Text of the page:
Kansas Health Institute News Service –“Longevity is good in general. In the specifics, it becomes a very different picture,” said John Carney, head of the Center for Practical Bioethics in Kansas City, Mo., a nonprofit group that among other things is attempting to catalyze productive discussions — at the individual and societal levels — about how to deal with the ethical, emotional and medical issues that complicate the final months, weeks and days or our lives.
By any name, it is a realm most seriously ill Americans enter with anxiety either because of their physical or mental vulnerabilities or because of the mysterious costs.
“There is a growing societal view now that we are doing things to people that they cannot benefit from,” Carney said. “Ask anybody, ‘Do you want to die hooked up to tubes and machines?’ Nobody says they want to. There is this belief that technology will solve all of this for us, but it is humanity and touch and care. That kind of sacred exchange is what makes people whole in the final stage of life.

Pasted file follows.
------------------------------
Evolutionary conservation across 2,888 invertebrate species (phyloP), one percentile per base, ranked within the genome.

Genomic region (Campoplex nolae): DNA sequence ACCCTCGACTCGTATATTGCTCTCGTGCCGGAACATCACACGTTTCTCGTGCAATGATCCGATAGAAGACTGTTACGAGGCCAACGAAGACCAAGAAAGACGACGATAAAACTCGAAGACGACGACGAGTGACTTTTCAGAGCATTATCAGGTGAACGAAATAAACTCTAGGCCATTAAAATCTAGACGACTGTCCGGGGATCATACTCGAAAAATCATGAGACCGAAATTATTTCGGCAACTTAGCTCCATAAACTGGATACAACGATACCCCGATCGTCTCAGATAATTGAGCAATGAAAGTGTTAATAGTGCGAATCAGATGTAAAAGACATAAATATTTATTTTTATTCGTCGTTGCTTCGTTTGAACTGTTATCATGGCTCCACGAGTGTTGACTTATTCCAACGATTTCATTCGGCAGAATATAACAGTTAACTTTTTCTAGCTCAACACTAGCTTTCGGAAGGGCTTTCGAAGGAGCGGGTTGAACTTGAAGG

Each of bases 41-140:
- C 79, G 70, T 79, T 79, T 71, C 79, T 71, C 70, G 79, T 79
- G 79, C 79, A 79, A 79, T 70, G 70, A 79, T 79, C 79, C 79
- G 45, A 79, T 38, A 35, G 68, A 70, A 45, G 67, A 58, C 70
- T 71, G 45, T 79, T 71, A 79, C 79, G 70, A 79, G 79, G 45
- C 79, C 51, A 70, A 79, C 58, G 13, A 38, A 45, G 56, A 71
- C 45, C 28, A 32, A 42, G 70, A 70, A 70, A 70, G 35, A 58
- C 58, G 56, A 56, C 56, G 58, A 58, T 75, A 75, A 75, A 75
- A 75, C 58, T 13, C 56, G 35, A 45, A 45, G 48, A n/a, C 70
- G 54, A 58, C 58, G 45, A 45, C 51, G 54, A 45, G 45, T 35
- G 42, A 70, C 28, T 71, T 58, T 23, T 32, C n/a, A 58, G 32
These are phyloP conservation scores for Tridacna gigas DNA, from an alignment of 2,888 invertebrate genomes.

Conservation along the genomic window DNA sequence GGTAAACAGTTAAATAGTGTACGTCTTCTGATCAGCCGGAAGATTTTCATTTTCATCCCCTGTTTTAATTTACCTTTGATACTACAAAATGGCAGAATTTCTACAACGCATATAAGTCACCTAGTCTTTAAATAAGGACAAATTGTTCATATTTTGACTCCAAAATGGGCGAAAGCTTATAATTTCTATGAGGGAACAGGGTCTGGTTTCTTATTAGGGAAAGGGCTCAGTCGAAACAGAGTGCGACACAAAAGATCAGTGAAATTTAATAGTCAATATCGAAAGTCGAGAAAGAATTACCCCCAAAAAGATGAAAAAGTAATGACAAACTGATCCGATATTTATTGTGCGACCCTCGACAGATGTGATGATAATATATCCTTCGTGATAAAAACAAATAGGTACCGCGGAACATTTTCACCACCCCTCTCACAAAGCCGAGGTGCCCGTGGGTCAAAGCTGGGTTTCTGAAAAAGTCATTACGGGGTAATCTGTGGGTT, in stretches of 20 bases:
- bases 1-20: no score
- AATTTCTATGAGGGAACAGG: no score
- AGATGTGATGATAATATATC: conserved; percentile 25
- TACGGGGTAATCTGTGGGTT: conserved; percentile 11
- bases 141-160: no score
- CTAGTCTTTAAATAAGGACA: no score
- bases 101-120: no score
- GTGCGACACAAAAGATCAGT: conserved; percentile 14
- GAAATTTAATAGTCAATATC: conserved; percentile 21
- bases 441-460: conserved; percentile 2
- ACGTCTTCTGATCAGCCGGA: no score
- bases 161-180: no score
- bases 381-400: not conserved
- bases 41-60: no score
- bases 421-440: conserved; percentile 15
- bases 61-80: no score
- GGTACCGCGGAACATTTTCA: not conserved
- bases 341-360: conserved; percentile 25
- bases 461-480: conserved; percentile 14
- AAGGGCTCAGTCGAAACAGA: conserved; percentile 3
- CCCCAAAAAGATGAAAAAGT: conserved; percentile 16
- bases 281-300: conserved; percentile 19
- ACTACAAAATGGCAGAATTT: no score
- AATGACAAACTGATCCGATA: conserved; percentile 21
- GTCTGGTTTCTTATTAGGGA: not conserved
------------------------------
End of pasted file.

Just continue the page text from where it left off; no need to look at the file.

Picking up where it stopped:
This is the first story in a three-part series by KHI News Service on the emerging conversation about end-of-life issues and the policy changes needed to give people more control over what happens to them in their final days. Read the full first story on efforts to encourage end-of-life discussions. The second story focuses on work to promote patient comfort through palliative care. The third story focuses on the push to enact state laws allowing terminally ill patients to receive a doctor’s aid in dying.